When construction began on the majority of the nation's highway and interstate systems during the 1950s and 60s, they were built across rural land and generally undeveloped areas. Throughout the years, as population and urban areas grew, numerous state routes and secondary roadways were constructed, connecting these systems to burgeoning cities and developing areas.
As a result of ever-increasing population and traffic demands, combined with the commercial and residential development that has occurred along them, many existing two- and four-lane roadways have become congested and obsolete. These roadways now require additional travel and turn lanes, traffic lights, redesigned intersections, and in some cases, realignments to the roadways themselves to facilitate the needed improvements. The right-of-way and easement areas needed for these roadway improvements will impact improved properties (dwellings, offices, hotels, retail and convenience stores, restaurants, industrial buildings, shopping centers, etc.), as well as vacant land. Even vacant land, by virtue of the establishment of zoning districts and surrounding development, is uniquely different from the open rural acreage encountered when most of these roadways were originally constructed.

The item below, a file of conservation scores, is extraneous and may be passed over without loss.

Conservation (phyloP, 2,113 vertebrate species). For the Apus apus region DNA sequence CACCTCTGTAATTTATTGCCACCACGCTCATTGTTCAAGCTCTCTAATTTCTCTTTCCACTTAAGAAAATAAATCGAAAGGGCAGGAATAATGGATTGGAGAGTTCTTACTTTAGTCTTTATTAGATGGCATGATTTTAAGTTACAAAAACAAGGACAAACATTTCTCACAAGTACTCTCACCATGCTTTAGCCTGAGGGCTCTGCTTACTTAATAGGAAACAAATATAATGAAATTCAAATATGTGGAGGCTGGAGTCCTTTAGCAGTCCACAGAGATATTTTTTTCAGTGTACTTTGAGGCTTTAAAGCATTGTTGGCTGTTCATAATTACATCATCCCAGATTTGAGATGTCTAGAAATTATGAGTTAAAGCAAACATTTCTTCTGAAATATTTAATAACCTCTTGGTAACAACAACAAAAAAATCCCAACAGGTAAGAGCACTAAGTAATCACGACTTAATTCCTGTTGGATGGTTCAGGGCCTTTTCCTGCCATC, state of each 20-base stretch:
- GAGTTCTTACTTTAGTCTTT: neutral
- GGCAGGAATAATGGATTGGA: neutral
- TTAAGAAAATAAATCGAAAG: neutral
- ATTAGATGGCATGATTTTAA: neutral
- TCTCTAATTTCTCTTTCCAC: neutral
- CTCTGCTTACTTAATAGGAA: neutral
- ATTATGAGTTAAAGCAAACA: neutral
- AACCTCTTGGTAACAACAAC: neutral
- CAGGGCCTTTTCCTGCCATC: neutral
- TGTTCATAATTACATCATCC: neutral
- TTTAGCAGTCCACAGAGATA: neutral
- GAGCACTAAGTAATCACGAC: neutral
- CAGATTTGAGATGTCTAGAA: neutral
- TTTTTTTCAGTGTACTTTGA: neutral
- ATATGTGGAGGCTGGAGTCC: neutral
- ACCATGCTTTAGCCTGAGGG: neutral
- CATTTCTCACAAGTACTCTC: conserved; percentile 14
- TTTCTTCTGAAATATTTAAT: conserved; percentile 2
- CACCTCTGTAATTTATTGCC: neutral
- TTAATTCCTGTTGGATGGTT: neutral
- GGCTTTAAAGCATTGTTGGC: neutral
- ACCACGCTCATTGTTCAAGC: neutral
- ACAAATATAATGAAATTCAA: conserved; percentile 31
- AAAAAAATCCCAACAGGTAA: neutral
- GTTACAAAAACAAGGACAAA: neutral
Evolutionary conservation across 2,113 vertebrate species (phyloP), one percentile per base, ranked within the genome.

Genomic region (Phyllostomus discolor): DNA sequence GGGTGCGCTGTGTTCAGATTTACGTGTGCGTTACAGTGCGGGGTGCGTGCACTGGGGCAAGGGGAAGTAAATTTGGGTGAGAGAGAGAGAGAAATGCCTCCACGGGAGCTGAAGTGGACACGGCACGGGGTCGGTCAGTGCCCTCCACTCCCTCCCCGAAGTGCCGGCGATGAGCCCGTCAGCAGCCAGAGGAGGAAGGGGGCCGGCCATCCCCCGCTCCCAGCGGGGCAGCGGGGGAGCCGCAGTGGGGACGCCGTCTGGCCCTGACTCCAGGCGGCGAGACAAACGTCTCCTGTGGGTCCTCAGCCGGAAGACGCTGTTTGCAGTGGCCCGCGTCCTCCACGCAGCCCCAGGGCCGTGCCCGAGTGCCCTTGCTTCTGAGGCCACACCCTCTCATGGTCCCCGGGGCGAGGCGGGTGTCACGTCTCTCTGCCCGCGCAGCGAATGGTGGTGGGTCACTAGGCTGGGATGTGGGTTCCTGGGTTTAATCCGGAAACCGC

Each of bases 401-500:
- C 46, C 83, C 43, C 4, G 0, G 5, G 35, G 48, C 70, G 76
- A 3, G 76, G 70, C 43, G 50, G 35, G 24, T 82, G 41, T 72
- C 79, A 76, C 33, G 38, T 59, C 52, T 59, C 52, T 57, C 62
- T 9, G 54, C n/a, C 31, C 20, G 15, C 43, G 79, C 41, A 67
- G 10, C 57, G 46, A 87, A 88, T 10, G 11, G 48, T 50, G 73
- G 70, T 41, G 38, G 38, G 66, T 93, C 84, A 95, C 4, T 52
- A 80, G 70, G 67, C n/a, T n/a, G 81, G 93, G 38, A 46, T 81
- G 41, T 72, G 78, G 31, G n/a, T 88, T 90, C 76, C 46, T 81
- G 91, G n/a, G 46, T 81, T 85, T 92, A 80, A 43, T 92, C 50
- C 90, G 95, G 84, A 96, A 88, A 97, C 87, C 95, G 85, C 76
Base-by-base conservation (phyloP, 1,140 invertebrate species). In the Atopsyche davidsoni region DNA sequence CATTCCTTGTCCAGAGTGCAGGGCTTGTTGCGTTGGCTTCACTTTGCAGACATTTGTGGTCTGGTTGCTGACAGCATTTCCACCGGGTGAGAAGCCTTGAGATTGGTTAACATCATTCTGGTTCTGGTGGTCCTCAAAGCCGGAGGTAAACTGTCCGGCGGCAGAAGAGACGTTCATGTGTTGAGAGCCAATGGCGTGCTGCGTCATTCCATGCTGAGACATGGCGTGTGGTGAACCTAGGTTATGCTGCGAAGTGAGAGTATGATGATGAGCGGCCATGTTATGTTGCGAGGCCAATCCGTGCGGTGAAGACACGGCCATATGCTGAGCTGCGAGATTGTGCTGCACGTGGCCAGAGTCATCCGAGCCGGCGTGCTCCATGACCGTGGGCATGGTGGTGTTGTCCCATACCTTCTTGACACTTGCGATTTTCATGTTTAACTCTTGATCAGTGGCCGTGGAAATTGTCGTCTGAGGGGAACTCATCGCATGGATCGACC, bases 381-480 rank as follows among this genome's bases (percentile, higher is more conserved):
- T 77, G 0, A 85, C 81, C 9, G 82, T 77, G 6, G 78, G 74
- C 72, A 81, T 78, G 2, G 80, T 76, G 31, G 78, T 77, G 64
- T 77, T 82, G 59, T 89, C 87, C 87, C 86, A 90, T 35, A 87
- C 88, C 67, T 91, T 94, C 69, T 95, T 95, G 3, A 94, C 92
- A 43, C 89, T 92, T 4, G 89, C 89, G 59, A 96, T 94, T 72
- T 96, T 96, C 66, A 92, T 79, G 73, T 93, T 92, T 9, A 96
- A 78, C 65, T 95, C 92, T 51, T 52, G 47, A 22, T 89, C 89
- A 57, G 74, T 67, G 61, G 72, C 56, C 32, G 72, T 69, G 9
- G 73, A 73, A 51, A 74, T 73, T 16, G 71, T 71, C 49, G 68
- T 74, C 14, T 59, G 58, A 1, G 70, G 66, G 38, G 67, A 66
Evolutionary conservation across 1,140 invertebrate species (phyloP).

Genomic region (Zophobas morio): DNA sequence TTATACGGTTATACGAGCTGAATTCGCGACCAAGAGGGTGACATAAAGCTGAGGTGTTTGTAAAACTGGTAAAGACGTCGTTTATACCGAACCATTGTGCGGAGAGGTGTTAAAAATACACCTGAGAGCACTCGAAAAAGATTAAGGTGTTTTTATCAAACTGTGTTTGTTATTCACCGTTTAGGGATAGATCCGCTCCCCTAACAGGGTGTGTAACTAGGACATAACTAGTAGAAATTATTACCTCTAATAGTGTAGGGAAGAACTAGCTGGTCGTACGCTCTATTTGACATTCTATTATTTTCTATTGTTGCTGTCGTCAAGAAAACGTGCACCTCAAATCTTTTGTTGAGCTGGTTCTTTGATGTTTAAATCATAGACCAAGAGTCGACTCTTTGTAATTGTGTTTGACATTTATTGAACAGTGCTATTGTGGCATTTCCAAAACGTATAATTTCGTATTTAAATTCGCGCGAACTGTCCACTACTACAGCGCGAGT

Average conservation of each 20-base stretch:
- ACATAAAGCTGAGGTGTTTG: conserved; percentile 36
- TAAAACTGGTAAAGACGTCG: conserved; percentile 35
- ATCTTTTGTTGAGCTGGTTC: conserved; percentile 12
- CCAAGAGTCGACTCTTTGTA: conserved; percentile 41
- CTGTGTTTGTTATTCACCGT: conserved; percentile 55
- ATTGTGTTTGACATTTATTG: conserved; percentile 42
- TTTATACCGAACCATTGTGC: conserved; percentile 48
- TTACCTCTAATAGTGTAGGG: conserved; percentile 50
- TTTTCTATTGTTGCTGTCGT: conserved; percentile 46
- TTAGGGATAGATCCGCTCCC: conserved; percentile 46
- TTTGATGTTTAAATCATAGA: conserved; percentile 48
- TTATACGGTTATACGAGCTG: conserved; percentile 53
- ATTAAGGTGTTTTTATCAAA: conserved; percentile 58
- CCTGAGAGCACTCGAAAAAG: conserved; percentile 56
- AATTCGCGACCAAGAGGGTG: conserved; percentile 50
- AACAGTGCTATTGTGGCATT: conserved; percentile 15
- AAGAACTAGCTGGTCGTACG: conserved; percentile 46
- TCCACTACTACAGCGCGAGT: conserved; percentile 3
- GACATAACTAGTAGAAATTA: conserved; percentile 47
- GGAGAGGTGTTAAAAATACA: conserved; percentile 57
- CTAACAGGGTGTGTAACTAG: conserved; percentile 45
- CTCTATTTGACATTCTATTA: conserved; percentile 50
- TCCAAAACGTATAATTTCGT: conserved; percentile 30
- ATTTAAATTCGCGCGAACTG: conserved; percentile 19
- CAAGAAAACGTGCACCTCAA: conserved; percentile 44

This is where JMA's experience and expertise, with its background in institutional and residential appraisal work, comes in. As specialists in the eminent domain field, JMA's staff is experienced in applying the aspects of highway appraisal work to these unique and varying property types.
In addition to highway work, JMA also has experience doing eminent domain appraisal work for other modes of transportation, including railroad right-of-ways and airport expansions.